The Works of the Rev. Jonathan Swift/Volume 14/Letter: Pope to Swift - 2
I CANNOT suffer a friend to cross the Irish seas, without bearing a testimony from me of the constant esteem and affection I am both obliged and inclined to have for you. It is better he should tell you than I, how often you are in our thoughts and in our cups, and how I learn to sleep less, and drink more, whenever you are named among us. I look upon a friend in Ireland as upon a friend in the other world, whom (popishly speaking) I believe constantly well-disposed toward me, and ready to do me all the good he can, in that state of separation, though I hear nothing from him, and make addresses to him but very rarely. A protestant divine cannot take it amiss that I treat him in the same manner with my patron saint.
I can tell you no news, but what you will not sufficiently wonder at, that I suffer many things as an author militant: whereof in your days of probation, you have been a sharer, or you had not arrived to that triumphant state you now deservedly enjoy in the church. As for me, I have not the least hopes of the cardinalate, though I suffer for my religion in almost every weekly paper. I have begun to take a pique at the psalms of David, if the wicked may be credited, who have printed a scandalous one in my name. This report I dare not discourage too much, in a prospect I have at present of a post under the marquis de Langallerre, wherein if I can but do some signal service against the pope, I may be considerably advanced by the Turks, the only religious people I dare confide in. If it should happen hereafter that I should write for the holy law of Mahomet, I hope it may make no breach between you and me; every one must live, and I beg you will not be the man to manage the controversy against me. The church of Rome I judge (from many modern symptoms, as well as ancient prophecies) to be in a declining condition; that of England will in a short time be scarce able to maintain her own family; so churches sink as generally as banks in Europe, and for the same reason; that religion and trade, which at first were open and free, have been reduced into the management of companies, and the roguery of directors.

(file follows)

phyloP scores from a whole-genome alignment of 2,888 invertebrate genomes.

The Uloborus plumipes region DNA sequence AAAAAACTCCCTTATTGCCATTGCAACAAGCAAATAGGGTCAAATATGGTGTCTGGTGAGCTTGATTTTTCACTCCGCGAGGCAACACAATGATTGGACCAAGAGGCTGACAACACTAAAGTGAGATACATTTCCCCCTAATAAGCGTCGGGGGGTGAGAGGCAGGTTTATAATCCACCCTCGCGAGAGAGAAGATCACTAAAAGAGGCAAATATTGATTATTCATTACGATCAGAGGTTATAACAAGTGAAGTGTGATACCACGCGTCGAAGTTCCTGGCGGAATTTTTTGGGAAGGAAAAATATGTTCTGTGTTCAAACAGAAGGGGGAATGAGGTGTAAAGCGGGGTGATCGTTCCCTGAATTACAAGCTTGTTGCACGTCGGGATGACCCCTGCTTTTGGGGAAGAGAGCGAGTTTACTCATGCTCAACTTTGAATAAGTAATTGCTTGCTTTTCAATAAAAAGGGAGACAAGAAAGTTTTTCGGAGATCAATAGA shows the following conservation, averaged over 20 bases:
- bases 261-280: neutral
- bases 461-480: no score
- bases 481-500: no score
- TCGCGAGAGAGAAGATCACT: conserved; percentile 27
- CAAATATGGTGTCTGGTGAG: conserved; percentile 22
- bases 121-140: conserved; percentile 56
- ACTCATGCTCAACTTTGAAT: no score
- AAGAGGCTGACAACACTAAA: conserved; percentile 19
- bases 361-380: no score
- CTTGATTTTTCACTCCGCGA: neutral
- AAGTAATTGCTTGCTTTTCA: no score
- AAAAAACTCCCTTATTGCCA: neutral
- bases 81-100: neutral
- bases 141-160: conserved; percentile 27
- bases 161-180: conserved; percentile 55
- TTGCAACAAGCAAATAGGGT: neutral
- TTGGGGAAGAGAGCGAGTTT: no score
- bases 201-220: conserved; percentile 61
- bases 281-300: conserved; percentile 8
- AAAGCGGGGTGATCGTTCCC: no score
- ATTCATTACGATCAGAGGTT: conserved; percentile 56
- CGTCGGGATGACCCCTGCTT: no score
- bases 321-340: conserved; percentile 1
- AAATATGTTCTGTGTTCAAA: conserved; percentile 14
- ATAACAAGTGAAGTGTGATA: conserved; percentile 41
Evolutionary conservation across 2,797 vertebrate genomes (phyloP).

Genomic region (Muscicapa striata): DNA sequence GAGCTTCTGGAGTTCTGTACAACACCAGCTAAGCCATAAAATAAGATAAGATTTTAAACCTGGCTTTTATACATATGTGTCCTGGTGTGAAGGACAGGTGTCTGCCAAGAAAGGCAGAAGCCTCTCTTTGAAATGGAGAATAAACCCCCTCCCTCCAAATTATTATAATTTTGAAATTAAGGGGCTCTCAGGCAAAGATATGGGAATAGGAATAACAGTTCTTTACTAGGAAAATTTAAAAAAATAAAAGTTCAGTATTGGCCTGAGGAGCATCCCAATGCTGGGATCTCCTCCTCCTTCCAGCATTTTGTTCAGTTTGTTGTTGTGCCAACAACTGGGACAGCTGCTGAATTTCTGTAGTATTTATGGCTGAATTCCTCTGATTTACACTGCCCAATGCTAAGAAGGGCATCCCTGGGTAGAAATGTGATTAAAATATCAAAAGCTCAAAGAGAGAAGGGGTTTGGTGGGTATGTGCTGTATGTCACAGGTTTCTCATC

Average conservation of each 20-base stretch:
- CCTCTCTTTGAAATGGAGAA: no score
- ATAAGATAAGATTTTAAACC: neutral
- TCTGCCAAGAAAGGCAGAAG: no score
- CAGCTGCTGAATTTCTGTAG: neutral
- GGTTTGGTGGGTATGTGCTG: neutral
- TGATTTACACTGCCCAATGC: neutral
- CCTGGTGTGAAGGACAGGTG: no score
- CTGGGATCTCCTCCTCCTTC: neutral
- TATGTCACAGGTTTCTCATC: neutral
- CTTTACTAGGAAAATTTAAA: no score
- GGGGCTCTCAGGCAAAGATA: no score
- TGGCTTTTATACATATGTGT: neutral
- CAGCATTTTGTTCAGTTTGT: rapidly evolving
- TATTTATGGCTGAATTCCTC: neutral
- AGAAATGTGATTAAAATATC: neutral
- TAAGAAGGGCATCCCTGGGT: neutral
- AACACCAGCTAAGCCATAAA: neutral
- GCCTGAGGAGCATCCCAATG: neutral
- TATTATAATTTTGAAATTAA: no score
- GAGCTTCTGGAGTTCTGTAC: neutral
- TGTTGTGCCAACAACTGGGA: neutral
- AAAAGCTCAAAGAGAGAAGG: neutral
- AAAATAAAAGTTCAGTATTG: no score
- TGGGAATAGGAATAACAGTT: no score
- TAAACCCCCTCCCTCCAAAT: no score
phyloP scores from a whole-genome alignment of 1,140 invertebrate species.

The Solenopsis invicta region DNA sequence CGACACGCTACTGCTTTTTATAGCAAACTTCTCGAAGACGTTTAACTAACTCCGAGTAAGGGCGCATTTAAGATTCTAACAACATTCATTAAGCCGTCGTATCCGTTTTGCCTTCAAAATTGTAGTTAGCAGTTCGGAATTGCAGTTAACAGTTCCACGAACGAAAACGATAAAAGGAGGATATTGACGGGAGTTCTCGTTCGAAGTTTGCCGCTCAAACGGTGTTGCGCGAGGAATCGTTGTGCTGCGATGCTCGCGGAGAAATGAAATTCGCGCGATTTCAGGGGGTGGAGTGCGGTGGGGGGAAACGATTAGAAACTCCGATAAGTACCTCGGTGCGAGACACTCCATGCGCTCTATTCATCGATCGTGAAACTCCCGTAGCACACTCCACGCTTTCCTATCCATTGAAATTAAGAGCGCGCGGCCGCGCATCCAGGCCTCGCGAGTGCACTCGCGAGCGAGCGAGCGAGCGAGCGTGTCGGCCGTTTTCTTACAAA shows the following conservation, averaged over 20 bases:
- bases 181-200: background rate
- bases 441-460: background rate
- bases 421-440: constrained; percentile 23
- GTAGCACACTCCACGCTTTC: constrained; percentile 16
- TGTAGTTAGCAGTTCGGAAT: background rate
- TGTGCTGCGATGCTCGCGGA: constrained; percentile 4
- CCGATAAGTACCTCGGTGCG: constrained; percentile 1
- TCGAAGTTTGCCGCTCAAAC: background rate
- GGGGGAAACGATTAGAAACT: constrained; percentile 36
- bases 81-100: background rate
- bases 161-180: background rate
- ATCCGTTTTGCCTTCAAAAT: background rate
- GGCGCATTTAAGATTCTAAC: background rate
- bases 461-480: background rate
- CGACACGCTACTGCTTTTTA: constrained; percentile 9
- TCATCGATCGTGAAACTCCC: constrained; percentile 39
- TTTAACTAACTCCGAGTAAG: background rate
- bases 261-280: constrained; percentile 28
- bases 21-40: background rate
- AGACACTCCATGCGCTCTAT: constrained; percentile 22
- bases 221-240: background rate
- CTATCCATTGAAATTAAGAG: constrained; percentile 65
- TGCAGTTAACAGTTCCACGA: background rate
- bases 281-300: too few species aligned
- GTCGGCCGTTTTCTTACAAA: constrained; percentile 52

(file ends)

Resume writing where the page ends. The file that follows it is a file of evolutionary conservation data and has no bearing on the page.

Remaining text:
I do not know why I tell you all this, but that I always loved to talk to you; but this is not the time for any man to talk to the purpose. Truth is a kind of contraband commodity which I would not venture to export, and therefore the only thing tending that dangerous way which I shall say, is, that I am and always will be with the utmost sincerity,
- Alluding to his constant custom of sleeping after dinner.
- In Curll's collection.
- It is observable that he doth not deny his being the writer of them.
- One who made a noise then, as count Bonneval has done since.
- These words are remarkable. What would he have said, if he had seen what has happened in France? and what is likely to happen, by the diffusion of learning and science, in all the other catholick countries of Europe? such events are stupendous; Non hæc sine numine Divum eveniunt.